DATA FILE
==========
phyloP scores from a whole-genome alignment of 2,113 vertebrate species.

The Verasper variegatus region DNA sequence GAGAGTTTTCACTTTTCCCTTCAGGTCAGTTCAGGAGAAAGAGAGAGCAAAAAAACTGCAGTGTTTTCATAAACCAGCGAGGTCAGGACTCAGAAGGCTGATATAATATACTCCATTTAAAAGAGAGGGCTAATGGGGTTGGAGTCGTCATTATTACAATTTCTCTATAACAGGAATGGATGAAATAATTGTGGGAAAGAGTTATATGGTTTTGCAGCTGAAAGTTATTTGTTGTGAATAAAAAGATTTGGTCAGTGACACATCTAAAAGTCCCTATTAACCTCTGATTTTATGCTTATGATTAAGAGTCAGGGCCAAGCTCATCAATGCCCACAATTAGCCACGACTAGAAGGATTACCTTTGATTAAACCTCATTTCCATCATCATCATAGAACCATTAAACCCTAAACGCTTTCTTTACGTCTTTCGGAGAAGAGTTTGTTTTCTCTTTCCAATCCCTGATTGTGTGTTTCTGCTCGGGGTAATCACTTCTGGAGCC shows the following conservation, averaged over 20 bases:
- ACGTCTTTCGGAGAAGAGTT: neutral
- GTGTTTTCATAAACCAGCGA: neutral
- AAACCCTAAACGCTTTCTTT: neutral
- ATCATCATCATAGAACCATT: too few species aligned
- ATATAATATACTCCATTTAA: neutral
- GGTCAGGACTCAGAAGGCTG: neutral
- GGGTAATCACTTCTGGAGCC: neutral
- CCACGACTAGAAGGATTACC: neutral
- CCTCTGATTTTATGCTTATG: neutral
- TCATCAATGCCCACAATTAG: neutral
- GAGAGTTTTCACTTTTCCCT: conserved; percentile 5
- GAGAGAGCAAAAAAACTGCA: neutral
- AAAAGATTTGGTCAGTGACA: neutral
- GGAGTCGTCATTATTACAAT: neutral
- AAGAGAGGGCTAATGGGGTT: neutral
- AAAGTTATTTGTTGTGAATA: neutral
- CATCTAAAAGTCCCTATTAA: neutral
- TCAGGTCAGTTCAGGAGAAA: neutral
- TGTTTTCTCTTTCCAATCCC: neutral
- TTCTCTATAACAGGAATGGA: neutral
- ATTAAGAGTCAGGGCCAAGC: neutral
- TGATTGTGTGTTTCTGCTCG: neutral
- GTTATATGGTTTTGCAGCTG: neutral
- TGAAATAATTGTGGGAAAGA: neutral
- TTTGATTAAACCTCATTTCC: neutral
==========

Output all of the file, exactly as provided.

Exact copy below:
phyloP scores from a whole-genome alignment of 2,113 vertebrate species.

The Verasper variegatus region DNA sequence GAGAGTTTTCACTTTTCCCTTCAGGTCAGTTCAGGAGAAAGAGAGAGCAAAAAAACTGCAGTGTTTTCATAAACCAGCGAGGTCAGGACTCAGAAGGCTGATATAATATACTCCATTTAAAAGAGAGGGCTAATGGGGTTGGAGTCGTCATTATTACAATTTCTCTATAACAGGAATGGATGAAATAATTGTGGGAAAGAGTTATATGGTTTTGCAGCTGAAAGTTATTTGTTGTGAATAAAAAGATTTGGTCAGTGACACATCTAAAAGTCCCTATTAACCTCTGATTTTATGCTTATGATTAAGAGTCAGGGCCAAGCTCATCAATGCCCACAATTAGCCACGACTAGAAGGATTACCTTTGATTAAACCTCATTTCCATCATCATCATAGAACCATTAAACCCTAAACGCTTTCTTTACGTCTTTCGGAGAAGAGTTTGTTTTCTCTTTCCAATCCCTGATTGTGTGTTTCTGCTCGGGGTAATCACTTCTGGAGCC shows the following conservation, averaged over 20 bases:
- ACGTCTTTCGGAGAAGAGTT: neutral
- GTGTTTTCATAAACCAGCGA: neutral
- AAACCCTAAACGCTTTCTTT: neutral
- ATCATCATCATAGAACCATT: too few species aligned
- ATATAATATACTCCATTTAA: neutral
- GGTCAGGACTCAGAAGGCTG: neutral
- GGGTAATCACTTCTGGAGCC: neutral
- CCACGACTAGAAGGATTACC: neutral
- CCTCTGATTTTATGCTTATG: neutral
- TCATCAATGCCCACAATTAG: neutral
- GAGAGTTTTCACTTTTCCCT: conserved; percentile 5
- GAGAGAGCAAAAAAACTGCA: neutral
- AAAAGATTTGGTCAGTGACA: neutral
- GGAGTCGTCATTATTACAAT: neutral
- AAGAGAGGGCTAATGGGGTT: neutral
- AAAGTTATTTGTTGTGAATA: neutral
- CATCTAAAAGTCCCTATTAA: neutral
- TCAGGTCAGTTCAGGAGAAA: neutral
- TGTTTTCTCTTTCCAATCCC: neutral
- TTCTCTATAACAGGAATGGA: neutral
- ATTAAGAGTCAGGGCCAAGC: neutral
- TGATTGTGTGTTTCTGCTCG: neutral
- GTTATATGGTTTTGCAGCTG: neutral
- TGAAATAATTGTGGGAAAGA: neutral
- TTTGATTAAACCTCATTTCC: neutral